Miguel Mackinlay

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War Drawings

At the outbreak of war in August 1914, Mackinlay was just 20 years old. In London, there was no possibility for him to sign up for the Australian forces, and he opted to continue his studies. He enrolled at St Martin’s School of Art until, following the introduction of conscription, he was called up by the British army in autumn 1917. A private in the Suffolk Regiment, he was deployed to Belgium in March 1918; a few weeks later, after they suffered heavy losses at Arras in France, he was reassigned to the South Staffordshire Regiment. Like several British artists who served in the regular army before the expansion of the official War Artists’ Scheme in 1918, such as William Roberts (1895-1980) and Stanley Spencer (1891-1959), Mackinlay witnessed the battlefield from the inside. He used his pencils and brushes at every available opportunity, not just during the lulls in the fighting and in the protracted periods of inactivity.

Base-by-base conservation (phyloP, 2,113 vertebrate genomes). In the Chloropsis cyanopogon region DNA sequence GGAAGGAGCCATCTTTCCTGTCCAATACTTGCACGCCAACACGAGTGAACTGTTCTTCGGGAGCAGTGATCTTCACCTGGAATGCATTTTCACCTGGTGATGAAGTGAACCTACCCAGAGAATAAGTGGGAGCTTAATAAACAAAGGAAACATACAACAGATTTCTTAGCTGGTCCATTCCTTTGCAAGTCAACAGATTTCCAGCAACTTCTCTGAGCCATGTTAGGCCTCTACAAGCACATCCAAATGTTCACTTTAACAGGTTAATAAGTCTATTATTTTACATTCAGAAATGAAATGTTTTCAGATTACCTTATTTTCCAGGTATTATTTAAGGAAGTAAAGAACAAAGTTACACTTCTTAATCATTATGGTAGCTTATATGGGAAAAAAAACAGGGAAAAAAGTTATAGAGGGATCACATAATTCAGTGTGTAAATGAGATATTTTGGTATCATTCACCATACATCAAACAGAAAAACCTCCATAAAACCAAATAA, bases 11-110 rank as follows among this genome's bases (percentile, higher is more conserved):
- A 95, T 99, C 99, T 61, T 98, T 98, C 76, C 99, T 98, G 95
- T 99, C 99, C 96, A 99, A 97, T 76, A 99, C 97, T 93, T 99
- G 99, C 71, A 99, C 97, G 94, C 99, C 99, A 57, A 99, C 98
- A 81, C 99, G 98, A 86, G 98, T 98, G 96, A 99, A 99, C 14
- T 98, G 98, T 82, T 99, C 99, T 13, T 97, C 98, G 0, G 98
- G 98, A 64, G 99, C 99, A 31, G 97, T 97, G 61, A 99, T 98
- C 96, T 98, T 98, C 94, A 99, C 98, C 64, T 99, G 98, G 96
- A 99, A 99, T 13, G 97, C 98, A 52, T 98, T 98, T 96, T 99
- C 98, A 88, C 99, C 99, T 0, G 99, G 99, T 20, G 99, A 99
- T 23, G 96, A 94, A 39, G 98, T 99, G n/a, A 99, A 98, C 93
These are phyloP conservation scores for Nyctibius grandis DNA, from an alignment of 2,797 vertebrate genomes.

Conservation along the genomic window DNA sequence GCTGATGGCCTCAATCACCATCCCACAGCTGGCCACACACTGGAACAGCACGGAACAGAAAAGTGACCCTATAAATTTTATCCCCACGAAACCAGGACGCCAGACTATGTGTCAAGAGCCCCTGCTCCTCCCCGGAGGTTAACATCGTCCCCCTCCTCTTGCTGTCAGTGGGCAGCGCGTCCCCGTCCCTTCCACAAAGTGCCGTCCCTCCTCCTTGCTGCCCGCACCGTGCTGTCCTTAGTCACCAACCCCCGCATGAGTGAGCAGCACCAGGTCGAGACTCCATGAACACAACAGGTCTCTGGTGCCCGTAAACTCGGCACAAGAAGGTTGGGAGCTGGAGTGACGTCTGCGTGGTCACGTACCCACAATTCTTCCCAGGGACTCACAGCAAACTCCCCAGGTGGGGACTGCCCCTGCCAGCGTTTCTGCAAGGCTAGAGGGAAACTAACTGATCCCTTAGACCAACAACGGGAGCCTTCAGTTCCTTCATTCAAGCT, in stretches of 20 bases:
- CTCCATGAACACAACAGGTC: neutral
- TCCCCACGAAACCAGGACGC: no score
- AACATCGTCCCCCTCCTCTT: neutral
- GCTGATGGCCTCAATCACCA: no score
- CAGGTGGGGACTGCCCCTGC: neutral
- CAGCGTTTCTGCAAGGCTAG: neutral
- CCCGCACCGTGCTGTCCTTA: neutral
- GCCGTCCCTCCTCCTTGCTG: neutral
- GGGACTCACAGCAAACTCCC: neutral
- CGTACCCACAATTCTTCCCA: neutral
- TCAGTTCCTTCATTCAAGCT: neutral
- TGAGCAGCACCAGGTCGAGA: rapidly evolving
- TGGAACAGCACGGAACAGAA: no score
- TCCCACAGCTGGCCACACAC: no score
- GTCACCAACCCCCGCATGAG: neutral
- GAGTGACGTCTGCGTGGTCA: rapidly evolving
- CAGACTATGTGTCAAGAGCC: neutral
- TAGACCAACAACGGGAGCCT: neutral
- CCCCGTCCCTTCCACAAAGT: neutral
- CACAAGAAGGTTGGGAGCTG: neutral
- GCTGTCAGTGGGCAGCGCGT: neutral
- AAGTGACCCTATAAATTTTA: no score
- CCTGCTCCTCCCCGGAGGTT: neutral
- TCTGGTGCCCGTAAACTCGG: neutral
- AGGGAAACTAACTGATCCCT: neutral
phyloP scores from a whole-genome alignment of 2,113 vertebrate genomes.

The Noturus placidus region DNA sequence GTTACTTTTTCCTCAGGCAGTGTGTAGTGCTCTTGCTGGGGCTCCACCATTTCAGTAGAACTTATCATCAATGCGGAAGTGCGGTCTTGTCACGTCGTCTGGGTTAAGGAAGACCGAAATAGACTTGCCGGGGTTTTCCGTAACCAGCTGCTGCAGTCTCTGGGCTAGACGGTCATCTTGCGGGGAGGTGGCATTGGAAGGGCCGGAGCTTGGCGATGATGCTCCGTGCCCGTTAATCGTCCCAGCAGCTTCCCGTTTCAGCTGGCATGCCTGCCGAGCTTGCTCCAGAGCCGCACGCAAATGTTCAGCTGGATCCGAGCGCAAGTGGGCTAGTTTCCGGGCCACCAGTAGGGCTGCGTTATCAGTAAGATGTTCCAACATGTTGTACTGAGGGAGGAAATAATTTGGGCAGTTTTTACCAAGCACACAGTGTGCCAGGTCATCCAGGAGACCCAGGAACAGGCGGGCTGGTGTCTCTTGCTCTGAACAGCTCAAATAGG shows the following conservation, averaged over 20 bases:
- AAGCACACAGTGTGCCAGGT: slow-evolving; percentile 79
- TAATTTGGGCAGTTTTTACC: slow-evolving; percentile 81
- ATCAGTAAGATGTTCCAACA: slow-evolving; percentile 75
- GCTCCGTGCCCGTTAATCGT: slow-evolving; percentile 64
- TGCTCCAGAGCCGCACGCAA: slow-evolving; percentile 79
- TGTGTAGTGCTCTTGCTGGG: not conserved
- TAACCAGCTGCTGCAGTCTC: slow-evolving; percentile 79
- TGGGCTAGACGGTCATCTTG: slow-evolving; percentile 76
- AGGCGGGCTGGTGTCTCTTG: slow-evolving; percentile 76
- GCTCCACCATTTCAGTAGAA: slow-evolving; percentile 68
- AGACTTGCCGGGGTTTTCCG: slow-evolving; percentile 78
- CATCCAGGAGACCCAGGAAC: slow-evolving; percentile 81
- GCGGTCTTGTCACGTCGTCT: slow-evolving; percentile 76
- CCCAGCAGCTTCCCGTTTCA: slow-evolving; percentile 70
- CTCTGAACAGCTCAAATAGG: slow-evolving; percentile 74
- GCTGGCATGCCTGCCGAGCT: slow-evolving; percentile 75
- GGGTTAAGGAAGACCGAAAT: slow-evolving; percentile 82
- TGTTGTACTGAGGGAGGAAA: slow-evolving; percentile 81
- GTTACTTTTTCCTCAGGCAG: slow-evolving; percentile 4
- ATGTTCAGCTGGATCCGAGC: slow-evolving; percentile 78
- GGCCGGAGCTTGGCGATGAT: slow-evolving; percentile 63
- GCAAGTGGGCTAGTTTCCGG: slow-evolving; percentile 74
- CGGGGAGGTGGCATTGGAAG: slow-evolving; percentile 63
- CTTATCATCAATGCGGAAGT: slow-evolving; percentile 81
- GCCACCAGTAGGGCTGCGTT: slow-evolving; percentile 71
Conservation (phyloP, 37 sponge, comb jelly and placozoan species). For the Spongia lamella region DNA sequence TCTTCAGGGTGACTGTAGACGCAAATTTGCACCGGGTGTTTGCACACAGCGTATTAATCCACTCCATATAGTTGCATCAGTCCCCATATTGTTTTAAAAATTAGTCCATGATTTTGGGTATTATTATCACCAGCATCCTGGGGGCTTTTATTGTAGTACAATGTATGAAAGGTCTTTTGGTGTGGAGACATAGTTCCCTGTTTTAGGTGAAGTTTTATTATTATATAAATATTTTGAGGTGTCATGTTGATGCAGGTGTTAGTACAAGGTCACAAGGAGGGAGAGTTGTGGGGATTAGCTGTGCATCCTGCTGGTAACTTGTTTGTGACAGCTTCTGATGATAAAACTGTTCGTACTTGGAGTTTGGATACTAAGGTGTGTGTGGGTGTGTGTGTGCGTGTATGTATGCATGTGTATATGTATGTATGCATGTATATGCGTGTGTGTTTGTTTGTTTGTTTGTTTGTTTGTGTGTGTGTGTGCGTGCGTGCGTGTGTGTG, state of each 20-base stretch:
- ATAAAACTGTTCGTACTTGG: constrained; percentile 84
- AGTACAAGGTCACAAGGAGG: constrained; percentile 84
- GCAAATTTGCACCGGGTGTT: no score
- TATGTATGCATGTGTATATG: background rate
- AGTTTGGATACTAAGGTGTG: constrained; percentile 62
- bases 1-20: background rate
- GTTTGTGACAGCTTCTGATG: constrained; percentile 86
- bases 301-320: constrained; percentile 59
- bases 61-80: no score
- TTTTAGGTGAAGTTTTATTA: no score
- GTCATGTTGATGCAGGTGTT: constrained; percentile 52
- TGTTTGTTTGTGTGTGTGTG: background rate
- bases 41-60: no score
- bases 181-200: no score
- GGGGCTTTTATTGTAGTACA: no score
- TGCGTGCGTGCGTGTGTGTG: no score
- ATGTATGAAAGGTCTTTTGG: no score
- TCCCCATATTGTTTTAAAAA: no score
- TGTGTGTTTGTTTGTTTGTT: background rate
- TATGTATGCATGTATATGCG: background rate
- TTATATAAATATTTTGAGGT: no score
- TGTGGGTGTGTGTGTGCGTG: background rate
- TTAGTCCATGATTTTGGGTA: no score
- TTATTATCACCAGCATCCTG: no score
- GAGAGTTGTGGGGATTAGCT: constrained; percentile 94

Many of his drawings have the look of finished compositions, though they must have been made in haste in the most difficult circumstances. His scenes of camp life, of advancing troops in ruined buildings, and the taking of German prisoners are intensely vivid. Even when he was wounded, Mackinlay continued to draw, in the Casualty Clearing Station in France, then in the military hospital at Netley, near Southampton, where he was sent to recuperate. Even though this work found no outlet in publication or any official commission, these early drawings offer ample evidence of Mackinlay’s humanity, his insatiable appetite to exercise his craft and the imaginative capacity to seize the ‘significant moment’, all of which he would soon put to use in his work as an illustrator.

 

Timothy Wilcox